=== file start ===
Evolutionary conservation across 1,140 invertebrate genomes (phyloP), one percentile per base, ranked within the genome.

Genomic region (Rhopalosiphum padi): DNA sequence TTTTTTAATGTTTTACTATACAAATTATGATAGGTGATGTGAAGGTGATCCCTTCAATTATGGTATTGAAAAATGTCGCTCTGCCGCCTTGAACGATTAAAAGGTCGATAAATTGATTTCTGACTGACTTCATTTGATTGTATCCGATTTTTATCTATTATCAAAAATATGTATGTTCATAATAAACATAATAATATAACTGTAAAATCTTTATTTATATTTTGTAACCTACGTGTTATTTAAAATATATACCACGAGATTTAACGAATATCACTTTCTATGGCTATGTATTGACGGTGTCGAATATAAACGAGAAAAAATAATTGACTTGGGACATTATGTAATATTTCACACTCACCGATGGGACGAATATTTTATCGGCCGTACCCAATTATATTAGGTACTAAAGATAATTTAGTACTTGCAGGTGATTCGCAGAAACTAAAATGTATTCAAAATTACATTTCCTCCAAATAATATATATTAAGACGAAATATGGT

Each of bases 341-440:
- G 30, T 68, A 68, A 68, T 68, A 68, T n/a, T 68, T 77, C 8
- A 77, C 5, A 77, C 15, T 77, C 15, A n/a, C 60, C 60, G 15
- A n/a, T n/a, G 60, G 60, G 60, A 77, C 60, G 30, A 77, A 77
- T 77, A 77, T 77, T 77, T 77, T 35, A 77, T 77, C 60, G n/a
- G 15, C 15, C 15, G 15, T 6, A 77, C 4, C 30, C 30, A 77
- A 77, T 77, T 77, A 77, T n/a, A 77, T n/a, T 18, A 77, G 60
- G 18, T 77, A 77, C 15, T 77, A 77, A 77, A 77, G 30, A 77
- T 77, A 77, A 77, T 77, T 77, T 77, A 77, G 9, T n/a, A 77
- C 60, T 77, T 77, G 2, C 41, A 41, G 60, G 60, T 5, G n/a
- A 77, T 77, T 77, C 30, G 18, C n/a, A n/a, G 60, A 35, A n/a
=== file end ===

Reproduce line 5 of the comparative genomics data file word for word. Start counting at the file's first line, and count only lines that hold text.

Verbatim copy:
- A 77, C 5, A 77, C 15, T 77, C 15, A n/a, C 60, C 60, G 15